Malika Ali joined hosts Jessica Pfeiffer and Steve Graner for Episode 49 of Education Suspended, a podcast focused on exploring, engaging, and dialoguing with those in education who are passionate about changing the status quo and evolving the archaic system we have inherited.
The podcast explores Malika’s transgenerational story, which is rooted in the pursuit of education and drives her own desire to empower students. Malika discusses the importance of instruction that is relevant to students and curriculum that provides both windows and mirrors — for students to see themselves in lessons and better understand how they fit into the world.
from the episode
“Relevance is about: 1) Not just having the learning be abstract; and 2) Not just centered on dominant groups…We have everyone look at their curriculum, audit it for relevance, see does it affirm student identities and elevate non-dominant perspectives, and create space for students to have the windows (to see other cultures and ways of being) and mirrors (to see themselves reflected in the curricula).”– Malika Ali, Episode 49: Windows and Mirrors, Education Suspended Podcast
How to Design More Equitable Schools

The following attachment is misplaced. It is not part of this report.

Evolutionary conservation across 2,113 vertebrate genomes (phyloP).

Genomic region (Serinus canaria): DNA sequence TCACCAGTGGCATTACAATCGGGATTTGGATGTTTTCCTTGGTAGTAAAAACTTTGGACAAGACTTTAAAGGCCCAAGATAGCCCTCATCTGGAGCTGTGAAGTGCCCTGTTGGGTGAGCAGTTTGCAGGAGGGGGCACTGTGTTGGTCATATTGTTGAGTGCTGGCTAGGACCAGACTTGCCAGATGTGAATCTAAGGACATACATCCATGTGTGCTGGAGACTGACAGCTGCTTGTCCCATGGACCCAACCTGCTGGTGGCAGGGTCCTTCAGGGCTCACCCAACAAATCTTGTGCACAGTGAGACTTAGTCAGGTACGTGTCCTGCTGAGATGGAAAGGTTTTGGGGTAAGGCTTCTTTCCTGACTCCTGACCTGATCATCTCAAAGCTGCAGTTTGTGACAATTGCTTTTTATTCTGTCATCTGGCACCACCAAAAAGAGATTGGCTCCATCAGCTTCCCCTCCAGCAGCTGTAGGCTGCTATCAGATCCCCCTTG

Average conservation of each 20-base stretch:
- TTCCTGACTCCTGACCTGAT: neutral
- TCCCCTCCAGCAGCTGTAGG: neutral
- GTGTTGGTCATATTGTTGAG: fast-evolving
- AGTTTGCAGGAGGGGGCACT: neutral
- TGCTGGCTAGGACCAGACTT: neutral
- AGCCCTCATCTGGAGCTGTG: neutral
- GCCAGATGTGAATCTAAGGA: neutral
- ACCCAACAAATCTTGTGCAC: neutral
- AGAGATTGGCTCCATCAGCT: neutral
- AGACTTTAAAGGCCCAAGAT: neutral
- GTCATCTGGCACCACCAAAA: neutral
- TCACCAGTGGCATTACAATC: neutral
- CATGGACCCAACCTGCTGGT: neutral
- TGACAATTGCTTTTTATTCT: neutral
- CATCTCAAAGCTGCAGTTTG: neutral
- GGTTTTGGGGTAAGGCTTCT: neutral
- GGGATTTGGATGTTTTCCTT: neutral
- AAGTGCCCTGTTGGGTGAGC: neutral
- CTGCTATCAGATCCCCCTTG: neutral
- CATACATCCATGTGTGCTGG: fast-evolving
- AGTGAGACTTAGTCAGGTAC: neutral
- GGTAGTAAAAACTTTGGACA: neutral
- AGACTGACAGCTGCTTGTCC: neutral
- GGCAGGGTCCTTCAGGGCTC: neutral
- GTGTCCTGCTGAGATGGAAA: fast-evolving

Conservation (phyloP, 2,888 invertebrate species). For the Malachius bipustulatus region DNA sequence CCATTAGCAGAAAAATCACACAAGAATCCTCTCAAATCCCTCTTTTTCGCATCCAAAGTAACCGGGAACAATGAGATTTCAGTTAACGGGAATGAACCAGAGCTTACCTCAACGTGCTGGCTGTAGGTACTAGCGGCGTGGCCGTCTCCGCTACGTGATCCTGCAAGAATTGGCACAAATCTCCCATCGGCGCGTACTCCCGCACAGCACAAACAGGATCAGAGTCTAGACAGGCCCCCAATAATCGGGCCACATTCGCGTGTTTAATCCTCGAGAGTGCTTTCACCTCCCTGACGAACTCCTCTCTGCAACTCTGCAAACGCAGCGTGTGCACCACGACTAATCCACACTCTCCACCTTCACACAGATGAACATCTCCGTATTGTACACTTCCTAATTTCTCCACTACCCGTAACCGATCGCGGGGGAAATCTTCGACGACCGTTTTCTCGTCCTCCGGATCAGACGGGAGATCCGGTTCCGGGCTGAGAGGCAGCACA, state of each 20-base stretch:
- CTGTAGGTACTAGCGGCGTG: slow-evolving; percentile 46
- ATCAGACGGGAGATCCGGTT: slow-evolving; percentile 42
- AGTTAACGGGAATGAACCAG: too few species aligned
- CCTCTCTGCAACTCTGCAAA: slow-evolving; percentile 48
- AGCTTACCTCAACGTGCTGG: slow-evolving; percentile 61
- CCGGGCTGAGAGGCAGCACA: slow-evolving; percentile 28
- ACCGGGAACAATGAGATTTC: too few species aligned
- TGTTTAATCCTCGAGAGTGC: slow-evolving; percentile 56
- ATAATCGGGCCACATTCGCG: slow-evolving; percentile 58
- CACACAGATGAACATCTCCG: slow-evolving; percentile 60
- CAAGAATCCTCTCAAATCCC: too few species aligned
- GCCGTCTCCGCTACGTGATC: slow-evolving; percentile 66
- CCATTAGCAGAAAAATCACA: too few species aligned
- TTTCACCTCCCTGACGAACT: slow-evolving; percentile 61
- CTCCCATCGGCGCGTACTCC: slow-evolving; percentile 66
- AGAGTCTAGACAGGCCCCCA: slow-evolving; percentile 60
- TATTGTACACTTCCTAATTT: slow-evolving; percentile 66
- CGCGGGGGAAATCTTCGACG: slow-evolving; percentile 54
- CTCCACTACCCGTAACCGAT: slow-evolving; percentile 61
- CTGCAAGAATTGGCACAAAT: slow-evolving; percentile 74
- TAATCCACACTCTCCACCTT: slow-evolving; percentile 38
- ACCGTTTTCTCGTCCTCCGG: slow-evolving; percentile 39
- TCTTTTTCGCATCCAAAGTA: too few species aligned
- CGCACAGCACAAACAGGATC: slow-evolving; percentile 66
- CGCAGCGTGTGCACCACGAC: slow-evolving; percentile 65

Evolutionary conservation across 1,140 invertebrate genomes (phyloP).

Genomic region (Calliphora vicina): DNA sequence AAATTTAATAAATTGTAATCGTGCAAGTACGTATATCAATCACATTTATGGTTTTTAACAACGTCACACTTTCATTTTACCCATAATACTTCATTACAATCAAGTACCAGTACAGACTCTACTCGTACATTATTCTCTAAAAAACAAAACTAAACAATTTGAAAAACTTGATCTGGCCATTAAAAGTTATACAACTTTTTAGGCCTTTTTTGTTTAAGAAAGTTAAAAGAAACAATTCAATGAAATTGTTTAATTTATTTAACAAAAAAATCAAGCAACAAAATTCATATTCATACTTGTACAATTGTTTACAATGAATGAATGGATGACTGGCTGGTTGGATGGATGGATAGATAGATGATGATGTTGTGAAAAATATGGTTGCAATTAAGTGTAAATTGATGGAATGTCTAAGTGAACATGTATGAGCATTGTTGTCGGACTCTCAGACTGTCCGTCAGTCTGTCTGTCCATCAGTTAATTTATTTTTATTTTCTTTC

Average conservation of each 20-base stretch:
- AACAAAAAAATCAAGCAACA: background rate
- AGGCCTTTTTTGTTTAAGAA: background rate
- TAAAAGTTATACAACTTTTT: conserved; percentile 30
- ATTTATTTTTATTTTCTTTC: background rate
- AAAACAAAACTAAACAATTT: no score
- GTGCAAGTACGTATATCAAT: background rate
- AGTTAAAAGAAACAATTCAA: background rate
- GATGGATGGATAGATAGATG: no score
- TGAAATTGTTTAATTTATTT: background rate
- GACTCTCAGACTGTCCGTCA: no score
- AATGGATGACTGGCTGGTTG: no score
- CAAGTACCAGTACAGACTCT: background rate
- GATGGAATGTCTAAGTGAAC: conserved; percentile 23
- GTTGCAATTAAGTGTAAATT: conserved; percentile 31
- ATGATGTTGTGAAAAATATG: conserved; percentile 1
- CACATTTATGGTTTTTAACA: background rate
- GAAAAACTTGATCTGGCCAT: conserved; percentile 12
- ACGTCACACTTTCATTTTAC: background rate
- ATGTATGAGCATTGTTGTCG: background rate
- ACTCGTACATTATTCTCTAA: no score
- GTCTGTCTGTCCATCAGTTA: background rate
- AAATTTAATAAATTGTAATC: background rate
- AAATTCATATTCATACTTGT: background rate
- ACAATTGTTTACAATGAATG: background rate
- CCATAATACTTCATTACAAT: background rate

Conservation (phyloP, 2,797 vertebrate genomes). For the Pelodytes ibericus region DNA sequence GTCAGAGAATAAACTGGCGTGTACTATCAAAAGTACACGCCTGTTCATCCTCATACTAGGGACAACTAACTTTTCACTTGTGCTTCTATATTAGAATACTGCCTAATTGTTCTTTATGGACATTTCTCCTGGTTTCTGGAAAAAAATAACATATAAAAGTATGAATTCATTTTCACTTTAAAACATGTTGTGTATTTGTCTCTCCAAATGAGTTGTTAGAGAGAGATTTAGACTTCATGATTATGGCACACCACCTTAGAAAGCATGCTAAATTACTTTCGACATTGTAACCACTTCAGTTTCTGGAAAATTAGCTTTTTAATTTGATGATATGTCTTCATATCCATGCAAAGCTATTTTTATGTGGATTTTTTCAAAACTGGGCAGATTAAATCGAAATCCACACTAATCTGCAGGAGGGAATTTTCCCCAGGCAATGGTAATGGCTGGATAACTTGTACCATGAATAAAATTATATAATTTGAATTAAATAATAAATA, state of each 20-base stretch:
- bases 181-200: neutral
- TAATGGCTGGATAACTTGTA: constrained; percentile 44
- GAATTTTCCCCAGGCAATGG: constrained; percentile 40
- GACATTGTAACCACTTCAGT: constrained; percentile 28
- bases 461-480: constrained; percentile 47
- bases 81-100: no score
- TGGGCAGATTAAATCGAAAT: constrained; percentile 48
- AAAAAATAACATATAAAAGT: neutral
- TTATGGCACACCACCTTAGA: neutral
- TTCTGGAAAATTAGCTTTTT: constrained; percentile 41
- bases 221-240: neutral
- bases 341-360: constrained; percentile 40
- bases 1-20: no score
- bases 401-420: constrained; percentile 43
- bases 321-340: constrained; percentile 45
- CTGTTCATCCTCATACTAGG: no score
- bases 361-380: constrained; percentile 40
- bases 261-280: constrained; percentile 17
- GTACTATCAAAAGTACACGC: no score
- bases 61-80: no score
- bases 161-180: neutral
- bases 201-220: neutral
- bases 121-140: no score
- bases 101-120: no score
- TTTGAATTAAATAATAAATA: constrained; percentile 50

“I believe that communities have the power and capacity within them to successfully and effectively solve whatever challenges come up. We need to build the spaces for them to collaborate, to learn, to design, to do, and to lead. The more those spaces exist, the more we see innovative, relevant, meaningful change happen for school communities by school communities. I love that concept of ‘nothing about us without us’. So we never want to be coming in saying ‘this is what people should do’. We can come in and bring resources, tools, research, and support. We can empower and provide spaces of learning and in facilitating that, find that the brilliance is there – and it’s always been there. People just want the spaces to talk.”– Malika Ali
Malika is passionate about community-driven change management to scale and sustain culturally responsive education driven by a liberatory data approach. As the Chief Innovation Officer at Highlander Institute, she leads program visioning articulated through a comprehensive model for school change. She was a Rhode Island District Teacher of the Year, served on Governor Raimondo’s STEAM and Equity in Educator Preparation Committee, and was named one of the nation’s top emerging and inspirational Black leaders in education innovation by Learn Launch. Malika holds an M.Ed. in Education Policy and Management from Harvard Graduate School of Education and a B.A. in Public Health from Brown University.
As a daughter of strong and brilliant Eritrean refugees, Malika has spent her life critiquing the systems that perpetuate educational inequity, and she is proud to be a part of the struggle to ensure that all children have access to, and can take advantage of, an empowering education.